Summer, Sea, Beach. Sand….sounds great indeed but a little bit common and repetitive year after year. To spice things up, did you know that there is a whole rainbow spectrum of sand which can be found at some beaches? Check out this gallery for pink, red, green, black beaches and more unusual places on the shoreline of the sea.
Shell Beach, Australia
Located on the Shark Bay, this beach has a bed of shells scattered all over it. This prolific presence of shells comes from the cockle claims that inhabit this area. The water is so saline that cockle clam predators can’t survive the harsh conditions. This has led to a fertile outburst of shells on the beach. The site is now a UNESCO World Heritage Site.
Glass Beach, California
Located near Fort Bragg in California, Glass Beach looks cool but is actually sort of depressing. Many years ago, residents used to dump their trash in these waters. Today, the glass all over the shore line is from trash materials washed back onto shore and pounded repeatedly by the water, turning the sandy shores into glassy shores.
Green Sand Beach, Hawaii
It’s a hike to get to Papakōlea beach on the island of Hawaii, but it’s worth is to see this extraordinary green beach. The color comes from the mineral olivine. There are only two beaches in the world that have the olivine green sand, the other is Talofofo Beach, Guam.
Glowing Beach, Maldives
Scientists have concluded that the blue glow emanating from the Maldives Ocean are millions of marine microbes known as phytoplankton.
Giant’s Causeway, Ireland
Few beaches are in Mythology than Giant’s Causeway. The story goes that the giant Finn MacCool created the hexagonal rock formations as stepping-stones in an attempt to reach his beloved giantess in Scotland. When the giantess’s boyfriend fought back, Finn grabbed a chunk of land and flung it toward Scotland, creating the Isle of Man and leaving behind a gaping hole—Lough Neagh. The Scottish side of the sea has similar hexagonal structures, supporting the myth. A more scientific explanation maintains that the strange rock formations were created by volcanic eruptions bursting into the sea 60 million years ago.
Dragon Eggs Beach, New Zealand
Known as Moeraki Boulders, these unique rock formations were once surrounded by another land that has since washed away. The pieces of sedimentary rocks left behind are too hard for the water to completely break down, but as the water continuously rolls against them, new and spectacular formation happens.
Pink Shell Beach, Bahamas
You can enjoy a magical beach of pink sand in the Bahamas. The pink color comes from tiny microscopic shelled animals, foraminifera. Their shell is bright pink.
Crystal Beach, Iceland
Accentuating the Vatnajökull National Park, Jökulsárlón glacial lagoon looks embellished with crystals and jewelry. While most of the beaches are known to have a peculiar white or beige sand, Jökulsárlón has black volcanic sand. The ice on it looks like crystals giving it a very rich exotic look. This ethereal lagoon can be explored by boat tours.
Purple beach, California
It’s a beach snug in the area of Pfeiffer Big Sur State Park that has iridescent hues of purple shining on the beach, especially after the monsoon. The sand of this beach gets its purple color from manganese garnet deposits and clear quartz.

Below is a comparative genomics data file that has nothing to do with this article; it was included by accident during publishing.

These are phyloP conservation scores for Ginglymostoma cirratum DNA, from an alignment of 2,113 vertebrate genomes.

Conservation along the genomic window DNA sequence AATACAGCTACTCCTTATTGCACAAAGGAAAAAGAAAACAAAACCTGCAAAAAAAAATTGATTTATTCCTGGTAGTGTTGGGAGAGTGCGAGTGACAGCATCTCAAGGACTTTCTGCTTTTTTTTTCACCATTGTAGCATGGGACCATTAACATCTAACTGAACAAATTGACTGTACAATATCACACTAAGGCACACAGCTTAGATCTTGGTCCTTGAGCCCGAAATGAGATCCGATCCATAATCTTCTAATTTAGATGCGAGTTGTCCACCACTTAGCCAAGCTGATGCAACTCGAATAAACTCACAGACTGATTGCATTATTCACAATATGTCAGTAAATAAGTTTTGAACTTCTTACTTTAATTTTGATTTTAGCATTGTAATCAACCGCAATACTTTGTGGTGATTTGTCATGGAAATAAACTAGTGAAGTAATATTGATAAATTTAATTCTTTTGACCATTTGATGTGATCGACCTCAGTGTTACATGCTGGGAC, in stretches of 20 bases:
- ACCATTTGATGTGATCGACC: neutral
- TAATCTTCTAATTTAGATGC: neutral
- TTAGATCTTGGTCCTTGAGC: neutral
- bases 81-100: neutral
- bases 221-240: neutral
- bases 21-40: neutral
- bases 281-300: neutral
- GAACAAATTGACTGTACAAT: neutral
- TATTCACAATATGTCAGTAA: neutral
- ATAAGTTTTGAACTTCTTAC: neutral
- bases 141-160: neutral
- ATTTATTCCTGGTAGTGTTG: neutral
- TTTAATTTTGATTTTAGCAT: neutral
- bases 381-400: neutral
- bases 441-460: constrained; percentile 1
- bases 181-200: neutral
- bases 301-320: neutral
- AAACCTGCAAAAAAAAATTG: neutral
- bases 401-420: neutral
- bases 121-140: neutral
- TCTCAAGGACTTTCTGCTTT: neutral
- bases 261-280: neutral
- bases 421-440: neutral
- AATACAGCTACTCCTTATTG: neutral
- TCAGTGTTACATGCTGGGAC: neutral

Barking Sand Beach, Hawaii
To make the sand “bark”, visitors walk over it with bare feet, and if enough force is generated, you can hear what resembles a strange “barking” sound. No one, including scientists, can explain this rare phenomenon.
White Beach, Australia
Of all the beaches in the Australian coast, only Hyams Beach holds the Guinness Book of World Records title of whitest sand. Crystal-clear water, forests and wetlands only add to Jervis Bay’s appeal. Inhabited by Aboriginals for thousands of years, the area boasts important archeological sites, like rock art, stone artifacts, and axe grinding grooves.
Flight Landing Beach, Saint Martin
Maho Beach like your everyday beautiful beach until a plane nearby knocks you down into the sand. People visit the place just to feel the extreme turbulence and power created by the airplanes. The airport is located so close to the beach shore you can practically reach out and touch the plane.
Cathedrals Beach, Spain
This beach was elected as Europe’s most beautiful beach. The stunning cathedral-like arches were made by pounding waves.
Hidden Beach, Mexico
Nestled in Puerto Vallarta, Playa del Amos or the “beach of love” is camouflaged somewhere in the Marieta island. It was during the 1900s that this beach was discovered due to a military target bombing by the Mexican government. As this place had no civilization, it was used by the government for testing. This is undoubtedly the most idyllic bomb site, an accidental discovery opened a beautiful corner of the world. This must probably be the only bombing that didn’t scar the earth, rather opened up a beautiful beach.
Hot Water Beach, New Zealand
It’s is on Mercury Bay on the east coast of the Coromandel Peninsula, New Zealand. Its name comes from underground hot springs which filter up through the sand between the high and low water tidal reaches. The beach is popular destination both for locals and tourists visiting New Zealand.